Lisa does not get enough credit for her technological know-how. Lisa also shows a lot of professional respect for her colleagues, even when they mess up royally.

I popped in and mentioned Tool X or Tool Y as options for recording, and then Tool Z as a way to combine the audio with the video made earlier from Tool A & B.

(Side note: we recommended Tool B after Tool A, my initial recommendation, no longer became available on the iPad App Store before we loaded it on all the devices. Ms. Daley, the students and I found Tool B already on the iPads and determined that it did the same task just as well.)

 After I rattled off this explanation and then released the students off to work, Lisa quietly asked me, "Isn't it possible to use Tool Z to record the audio directly, instead of choosing a separate audio tool?"

*face palm*

This was the easiest solution. Why didn't I think of it? (I think I know why - it was because when my son and I made this mini-film, we didn't own Tool Z and so we used three separate programs to put it together.)

We still had one of the original problems we started out with: Tool X consolidated the data upside-down. I prepared to do a serious online search to determine the answer - until I turned my head and saw Ms. Daley, the same teacher who wanted us to work together so that she could learn more about stop-motion animation, solve the issue in Tool Z with a twist of her wrist. I had no clue it was that simple!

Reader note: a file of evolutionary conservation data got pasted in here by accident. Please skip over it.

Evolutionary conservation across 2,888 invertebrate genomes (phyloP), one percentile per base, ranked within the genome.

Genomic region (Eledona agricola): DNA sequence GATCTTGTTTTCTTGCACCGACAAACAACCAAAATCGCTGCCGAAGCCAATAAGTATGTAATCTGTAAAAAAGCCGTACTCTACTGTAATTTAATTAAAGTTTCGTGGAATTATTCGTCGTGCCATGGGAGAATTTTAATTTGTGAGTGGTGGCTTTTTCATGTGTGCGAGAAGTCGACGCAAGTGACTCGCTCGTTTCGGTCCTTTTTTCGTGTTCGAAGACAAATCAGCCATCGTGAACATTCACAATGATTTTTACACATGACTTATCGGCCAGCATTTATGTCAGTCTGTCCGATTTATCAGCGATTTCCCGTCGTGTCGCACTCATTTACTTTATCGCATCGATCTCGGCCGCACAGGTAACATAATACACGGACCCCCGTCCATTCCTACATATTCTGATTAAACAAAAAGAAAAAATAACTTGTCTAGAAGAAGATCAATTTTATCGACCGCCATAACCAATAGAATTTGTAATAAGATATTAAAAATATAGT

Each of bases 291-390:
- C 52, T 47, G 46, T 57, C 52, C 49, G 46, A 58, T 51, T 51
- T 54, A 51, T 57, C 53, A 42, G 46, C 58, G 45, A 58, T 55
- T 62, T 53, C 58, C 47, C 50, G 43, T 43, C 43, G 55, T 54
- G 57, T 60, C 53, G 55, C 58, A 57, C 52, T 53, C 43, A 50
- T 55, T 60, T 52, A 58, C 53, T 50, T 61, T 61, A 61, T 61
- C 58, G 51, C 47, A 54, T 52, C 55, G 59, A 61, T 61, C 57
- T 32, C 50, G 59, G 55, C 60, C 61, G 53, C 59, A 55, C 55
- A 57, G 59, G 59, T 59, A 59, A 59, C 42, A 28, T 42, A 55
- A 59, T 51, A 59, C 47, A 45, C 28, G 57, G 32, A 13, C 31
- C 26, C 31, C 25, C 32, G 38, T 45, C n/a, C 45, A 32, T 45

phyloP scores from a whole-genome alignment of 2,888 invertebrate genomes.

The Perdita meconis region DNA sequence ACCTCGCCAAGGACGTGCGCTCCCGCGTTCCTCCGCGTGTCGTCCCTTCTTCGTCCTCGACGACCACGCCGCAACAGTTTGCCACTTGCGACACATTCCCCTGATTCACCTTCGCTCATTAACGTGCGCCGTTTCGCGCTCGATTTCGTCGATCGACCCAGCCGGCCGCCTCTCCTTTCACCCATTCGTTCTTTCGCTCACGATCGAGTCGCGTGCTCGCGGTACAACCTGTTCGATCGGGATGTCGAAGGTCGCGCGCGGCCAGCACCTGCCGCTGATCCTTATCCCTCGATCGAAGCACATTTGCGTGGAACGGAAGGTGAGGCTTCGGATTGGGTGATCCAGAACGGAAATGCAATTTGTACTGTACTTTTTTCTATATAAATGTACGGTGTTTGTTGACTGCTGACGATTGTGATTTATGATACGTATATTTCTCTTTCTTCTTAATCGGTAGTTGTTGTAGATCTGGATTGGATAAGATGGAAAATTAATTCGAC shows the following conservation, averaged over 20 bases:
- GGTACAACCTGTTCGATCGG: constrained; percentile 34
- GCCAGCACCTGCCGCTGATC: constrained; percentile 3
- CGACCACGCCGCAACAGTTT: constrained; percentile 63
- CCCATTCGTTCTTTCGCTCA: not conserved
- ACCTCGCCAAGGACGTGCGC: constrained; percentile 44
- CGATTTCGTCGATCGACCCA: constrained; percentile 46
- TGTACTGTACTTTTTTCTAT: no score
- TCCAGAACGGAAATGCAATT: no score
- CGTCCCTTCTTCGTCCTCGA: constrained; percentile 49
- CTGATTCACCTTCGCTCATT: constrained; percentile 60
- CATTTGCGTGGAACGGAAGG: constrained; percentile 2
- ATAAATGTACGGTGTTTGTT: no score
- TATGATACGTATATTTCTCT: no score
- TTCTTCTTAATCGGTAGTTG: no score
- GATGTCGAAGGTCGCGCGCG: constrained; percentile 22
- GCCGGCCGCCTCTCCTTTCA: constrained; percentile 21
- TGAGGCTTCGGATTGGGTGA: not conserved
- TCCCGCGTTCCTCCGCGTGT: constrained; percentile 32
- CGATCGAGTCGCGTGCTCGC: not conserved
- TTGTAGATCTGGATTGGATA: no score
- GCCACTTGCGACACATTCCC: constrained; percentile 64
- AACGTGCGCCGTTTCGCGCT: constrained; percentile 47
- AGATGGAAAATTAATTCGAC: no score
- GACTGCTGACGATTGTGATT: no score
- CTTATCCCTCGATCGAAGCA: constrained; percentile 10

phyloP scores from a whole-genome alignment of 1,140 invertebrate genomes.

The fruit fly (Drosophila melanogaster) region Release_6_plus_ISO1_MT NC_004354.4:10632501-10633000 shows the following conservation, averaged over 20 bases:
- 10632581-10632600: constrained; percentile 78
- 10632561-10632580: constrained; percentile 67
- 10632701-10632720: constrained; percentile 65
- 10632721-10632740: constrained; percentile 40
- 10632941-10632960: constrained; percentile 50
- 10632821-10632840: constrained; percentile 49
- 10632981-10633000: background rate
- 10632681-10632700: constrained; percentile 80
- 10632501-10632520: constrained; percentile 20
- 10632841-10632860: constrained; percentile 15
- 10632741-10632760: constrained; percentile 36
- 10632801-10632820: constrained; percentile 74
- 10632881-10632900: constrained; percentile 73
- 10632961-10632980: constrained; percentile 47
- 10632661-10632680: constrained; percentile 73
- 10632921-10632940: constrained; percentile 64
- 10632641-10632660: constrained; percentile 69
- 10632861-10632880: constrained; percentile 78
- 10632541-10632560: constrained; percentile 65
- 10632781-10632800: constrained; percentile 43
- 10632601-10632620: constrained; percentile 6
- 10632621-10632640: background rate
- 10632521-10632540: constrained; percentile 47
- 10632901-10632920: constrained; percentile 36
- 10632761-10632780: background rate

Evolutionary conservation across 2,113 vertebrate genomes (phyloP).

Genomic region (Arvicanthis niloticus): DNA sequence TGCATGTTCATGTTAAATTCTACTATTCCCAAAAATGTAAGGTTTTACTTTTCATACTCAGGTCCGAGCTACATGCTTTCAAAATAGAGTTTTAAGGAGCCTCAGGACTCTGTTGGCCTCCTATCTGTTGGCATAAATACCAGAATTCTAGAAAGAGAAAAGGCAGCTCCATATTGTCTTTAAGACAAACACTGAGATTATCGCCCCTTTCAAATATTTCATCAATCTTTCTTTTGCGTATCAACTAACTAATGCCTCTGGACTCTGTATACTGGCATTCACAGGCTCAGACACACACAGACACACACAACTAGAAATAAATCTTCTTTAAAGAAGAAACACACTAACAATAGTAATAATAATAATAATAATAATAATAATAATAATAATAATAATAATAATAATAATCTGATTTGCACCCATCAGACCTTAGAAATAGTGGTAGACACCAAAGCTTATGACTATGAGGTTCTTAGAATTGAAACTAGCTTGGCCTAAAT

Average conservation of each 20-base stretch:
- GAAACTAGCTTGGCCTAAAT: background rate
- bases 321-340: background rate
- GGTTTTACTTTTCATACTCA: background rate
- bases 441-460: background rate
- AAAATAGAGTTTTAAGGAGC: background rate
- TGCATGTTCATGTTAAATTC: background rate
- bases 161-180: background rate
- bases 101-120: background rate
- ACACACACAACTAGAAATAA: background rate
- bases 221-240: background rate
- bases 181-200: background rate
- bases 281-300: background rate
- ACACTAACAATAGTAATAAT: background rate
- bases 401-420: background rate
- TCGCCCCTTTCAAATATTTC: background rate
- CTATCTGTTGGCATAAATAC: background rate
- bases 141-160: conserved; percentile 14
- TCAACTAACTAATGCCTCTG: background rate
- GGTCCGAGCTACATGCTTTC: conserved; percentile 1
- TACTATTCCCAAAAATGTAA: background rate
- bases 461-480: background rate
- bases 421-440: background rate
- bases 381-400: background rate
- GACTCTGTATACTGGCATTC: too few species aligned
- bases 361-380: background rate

Okay, so I *may* have actually bowed at her feet at this point in the lesson. I ended up staying the entire double-period because it was so exciting for the students to get closer to completing their projects. They obviously took a great deal of pride in their work. Students who usually don't get along as smoothly were cooperating, designating tasks and progressing well. Lisa and I suspect that they might actually finish their movies by the end of the month.

I made a point of not mentioning the specific tools that we used for this task. I did it so that the focus of the tale could be more about critical thinking, instead of on using software. Supposedly, I was the "technology leader" in this partnership but it certainly didn't look that way; Lisa, in her generous and kind way, reassured me that I didn't abdicate my job but that we problem solved together and now she knows a lot more about how to undertake a project like this.

I called this post "Lead by Error" because it was thanks to the mistakes and mis-steps that our learning was deepened. In the CLA document Leading Learning, under the strand "Cultivating Effective Instructional Design to Co-plan, Teach and Assess Learning" we would have remained in the evolved stage of Instructional Partnerships had it not been for my failures; instead, because that awesome teacher took it as an opportunity instead of a stumbling block, our partnership "foster[ed] student and teacher technological capacities and digital literacies". Thank you so much Ms. Daley for modeling such a positive attitude towards learning - and not getting fed up with me! I'll post some of the Grade 3 final products when they are completed.

No comments:

Post a Comment